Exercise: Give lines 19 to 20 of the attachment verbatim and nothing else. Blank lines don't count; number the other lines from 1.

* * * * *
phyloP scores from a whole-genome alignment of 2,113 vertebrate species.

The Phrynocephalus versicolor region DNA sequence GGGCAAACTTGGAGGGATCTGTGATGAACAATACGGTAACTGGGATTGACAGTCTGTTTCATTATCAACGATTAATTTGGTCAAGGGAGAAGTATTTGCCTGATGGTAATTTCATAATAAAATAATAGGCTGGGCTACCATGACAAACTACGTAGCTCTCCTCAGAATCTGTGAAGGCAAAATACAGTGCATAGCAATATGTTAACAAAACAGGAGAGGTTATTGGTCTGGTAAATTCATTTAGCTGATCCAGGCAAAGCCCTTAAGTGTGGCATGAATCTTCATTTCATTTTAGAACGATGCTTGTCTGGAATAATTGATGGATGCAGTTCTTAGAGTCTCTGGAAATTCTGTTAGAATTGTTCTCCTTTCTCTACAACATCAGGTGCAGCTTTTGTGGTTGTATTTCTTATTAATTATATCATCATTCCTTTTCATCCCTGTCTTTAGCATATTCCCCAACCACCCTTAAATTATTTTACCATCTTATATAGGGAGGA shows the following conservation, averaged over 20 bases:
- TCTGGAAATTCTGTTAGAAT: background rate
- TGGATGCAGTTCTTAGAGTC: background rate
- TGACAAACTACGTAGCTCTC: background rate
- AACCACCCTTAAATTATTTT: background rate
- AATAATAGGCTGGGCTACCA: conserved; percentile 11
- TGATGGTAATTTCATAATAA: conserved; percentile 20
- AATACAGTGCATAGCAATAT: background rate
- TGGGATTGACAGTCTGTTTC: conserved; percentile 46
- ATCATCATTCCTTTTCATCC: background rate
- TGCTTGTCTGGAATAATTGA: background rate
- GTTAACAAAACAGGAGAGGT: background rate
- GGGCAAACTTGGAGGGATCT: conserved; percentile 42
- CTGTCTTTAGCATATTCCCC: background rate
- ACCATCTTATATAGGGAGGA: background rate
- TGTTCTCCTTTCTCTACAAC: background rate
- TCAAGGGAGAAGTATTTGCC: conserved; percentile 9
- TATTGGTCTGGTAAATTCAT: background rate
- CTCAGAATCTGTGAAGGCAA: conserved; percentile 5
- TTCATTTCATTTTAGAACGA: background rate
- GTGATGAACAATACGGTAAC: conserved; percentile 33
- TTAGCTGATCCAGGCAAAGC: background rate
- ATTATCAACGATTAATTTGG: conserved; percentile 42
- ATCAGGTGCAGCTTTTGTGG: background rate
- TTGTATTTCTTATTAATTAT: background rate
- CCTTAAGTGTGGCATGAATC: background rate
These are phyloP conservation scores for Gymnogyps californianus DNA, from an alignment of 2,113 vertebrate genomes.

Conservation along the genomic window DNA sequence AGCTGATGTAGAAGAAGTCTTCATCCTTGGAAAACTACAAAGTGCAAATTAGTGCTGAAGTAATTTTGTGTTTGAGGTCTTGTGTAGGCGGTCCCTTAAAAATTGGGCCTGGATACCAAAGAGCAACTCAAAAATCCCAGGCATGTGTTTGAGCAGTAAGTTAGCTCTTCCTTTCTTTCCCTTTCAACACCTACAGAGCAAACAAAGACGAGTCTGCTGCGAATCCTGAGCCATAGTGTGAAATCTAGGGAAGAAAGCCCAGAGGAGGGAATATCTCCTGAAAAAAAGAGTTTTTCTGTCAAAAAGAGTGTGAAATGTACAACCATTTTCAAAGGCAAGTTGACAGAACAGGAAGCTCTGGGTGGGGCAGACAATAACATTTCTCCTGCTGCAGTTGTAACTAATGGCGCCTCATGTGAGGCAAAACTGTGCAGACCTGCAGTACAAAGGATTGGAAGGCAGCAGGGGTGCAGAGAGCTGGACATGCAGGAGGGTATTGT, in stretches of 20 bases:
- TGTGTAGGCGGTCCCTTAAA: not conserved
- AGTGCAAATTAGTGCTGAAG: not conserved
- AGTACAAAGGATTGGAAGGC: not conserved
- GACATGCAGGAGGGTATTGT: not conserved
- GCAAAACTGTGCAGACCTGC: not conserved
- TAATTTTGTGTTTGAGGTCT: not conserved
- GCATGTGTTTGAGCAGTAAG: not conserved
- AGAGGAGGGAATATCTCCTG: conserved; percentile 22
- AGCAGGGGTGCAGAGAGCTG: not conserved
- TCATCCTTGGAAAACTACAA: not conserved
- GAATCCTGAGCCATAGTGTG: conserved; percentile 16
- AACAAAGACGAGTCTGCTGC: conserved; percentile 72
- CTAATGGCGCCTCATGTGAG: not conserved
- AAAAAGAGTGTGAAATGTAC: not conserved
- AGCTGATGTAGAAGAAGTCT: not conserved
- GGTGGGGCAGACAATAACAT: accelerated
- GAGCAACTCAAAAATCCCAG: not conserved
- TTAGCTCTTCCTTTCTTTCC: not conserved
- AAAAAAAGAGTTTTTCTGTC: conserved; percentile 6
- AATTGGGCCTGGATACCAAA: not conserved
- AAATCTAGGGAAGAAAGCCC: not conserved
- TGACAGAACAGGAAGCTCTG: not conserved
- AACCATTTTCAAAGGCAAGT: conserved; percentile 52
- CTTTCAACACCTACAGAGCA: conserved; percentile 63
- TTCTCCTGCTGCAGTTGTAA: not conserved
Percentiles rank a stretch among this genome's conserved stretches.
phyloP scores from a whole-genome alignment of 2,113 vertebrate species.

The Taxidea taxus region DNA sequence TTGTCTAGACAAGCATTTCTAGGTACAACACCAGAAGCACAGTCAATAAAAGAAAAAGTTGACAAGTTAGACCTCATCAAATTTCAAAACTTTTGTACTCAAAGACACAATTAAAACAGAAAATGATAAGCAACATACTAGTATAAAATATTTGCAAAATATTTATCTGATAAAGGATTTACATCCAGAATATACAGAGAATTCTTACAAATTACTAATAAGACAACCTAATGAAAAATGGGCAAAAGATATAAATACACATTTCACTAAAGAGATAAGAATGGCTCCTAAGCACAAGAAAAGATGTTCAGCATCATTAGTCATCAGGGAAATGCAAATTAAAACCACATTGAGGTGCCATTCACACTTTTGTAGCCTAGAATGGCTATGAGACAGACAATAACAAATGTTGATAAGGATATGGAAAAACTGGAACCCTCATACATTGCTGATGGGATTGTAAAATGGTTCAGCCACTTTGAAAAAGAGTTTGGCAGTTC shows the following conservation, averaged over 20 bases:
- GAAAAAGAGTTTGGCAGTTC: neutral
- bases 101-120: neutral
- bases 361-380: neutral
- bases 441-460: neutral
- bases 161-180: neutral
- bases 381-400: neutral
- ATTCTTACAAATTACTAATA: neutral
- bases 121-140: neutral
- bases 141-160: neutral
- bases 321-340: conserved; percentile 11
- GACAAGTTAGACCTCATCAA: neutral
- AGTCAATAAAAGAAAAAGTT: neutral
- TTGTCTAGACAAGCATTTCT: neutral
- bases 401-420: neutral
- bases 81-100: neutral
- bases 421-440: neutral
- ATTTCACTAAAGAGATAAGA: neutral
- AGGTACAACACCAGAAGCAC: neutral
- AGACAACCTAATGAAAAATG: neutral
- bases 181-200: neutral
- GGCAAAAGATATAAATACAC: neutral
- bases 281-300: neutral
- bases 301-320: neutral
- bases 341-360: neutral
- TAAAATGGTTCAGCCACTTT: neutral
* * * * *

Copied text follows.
- TATTGGTCTGGTAAATTCAT: background rate
- CTCAGAATCTGTGAAGGCAA: conserved; percentile 5